There is much discussion this morning about Macy's and Kohls coming in lower than expected for Holiday Sales. Early on, Brick Retails were reporting higher than projected sales and were making predictions based on these Black Friday - Cyber Monday initial sales.
Although they may not have hit the numbers they had predicted, there are some things to consider from a marketing perspective. In the last few years, Thanksgiving has been coming earlier and earlier playing into the popular opinion there is more time for sales. When it comes to Holiday purchasing key phrases such as Black Friday, and Cyber Monday have us pulling our credit cards for these awesome deals.
The longer shopping season is not always a good thing, there is less urgency, giving shoppers more time to plan and execute their "NICE LIST." Without overspending, on that last-minute gift or an impulsive buy, a retailer's bottom line is negatively impacted. On the marketing side of things, we may have done such an excellent job of promoting Black Friday, and Cyber Monday Events, that these events now carry an expiration date just like the holidays. Black Friday was on November 23 in 2018 cushioning shoppers with 32 days to prepare, in contrast to the 25 days we will see in 2019. In the wonderful world, of instant gratification and overnight shipping by the time Christmas Eve rolls up Black Friday feels like it was in the distant past.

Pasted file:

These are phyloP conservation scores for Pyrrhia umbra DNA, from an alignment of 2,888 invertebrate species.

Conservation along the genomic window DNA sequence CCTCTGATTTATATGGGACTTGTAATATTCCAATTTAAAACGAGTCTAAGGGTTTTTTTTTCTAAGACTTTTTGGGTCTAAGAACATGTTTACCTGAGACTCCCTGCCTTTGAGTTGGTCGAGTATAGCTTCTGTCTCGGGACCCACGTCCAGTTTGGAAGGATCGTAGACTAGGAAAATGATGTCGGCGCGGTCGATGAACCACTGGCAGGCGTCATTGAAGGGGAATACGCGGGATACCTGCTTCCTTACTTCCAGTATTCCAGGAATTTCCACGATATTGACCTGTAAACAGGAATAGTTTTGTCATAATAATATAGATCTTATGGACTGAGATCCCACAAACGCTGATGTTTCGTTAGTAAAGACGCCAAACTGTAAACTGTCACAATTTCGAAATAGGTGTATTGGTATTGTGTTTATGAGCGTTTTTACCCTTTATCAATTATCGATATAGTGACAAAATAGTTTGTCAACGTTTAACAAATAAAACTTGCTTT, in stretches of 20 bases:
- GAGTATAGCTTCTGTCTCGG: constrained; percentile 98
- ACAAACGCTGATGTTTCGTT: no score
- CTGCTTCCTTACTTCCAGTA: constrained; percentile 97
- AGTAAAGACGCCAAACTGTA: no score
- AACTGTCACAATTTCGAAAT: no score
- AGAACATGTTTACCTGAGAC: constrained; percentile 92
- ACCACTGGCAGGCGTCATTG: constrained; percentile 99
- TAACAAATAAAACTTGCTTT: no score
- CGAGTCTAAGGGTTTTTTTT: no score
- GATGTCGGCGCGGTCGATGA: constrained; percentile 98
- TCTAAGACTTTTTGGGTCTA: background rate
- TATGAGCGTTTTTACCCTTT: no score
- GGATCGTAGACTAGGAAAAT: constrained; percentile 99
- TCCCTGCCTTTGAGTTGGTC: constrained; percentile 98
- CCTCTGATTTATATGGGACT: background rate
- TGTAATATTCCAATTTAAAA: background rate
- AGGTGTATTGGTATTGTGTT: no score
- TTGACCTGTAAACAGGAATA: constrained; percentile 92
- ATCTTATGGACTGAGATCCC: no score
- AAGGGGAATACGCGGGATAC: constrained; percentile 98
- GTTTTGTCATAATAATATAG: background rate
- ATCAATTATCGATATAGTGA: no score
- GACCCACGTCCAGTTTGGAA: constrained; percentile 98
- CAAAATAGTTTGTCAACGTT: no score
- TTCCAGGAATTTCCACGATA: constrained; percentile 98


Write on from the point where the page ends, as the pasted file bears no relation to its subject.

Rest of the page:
Of course, there is all the excitement of Amazon and Target doing well, but they’re not the same business model as the retailers Macy’s and Kohls. Target sells coats, TV's, milk and bread while Amazon has no physical retail store.
Online ecommerce marketers were under the impression that Bricks and Mortar were fading, with a shift towards all web markets. However, the thinking has changed, and there is still a future for Brick Retail. The important big box retail sectors are doing an incredible job of mixing the brick and cyber, taking advantage of their physical locations while leveraging the web to increase sales.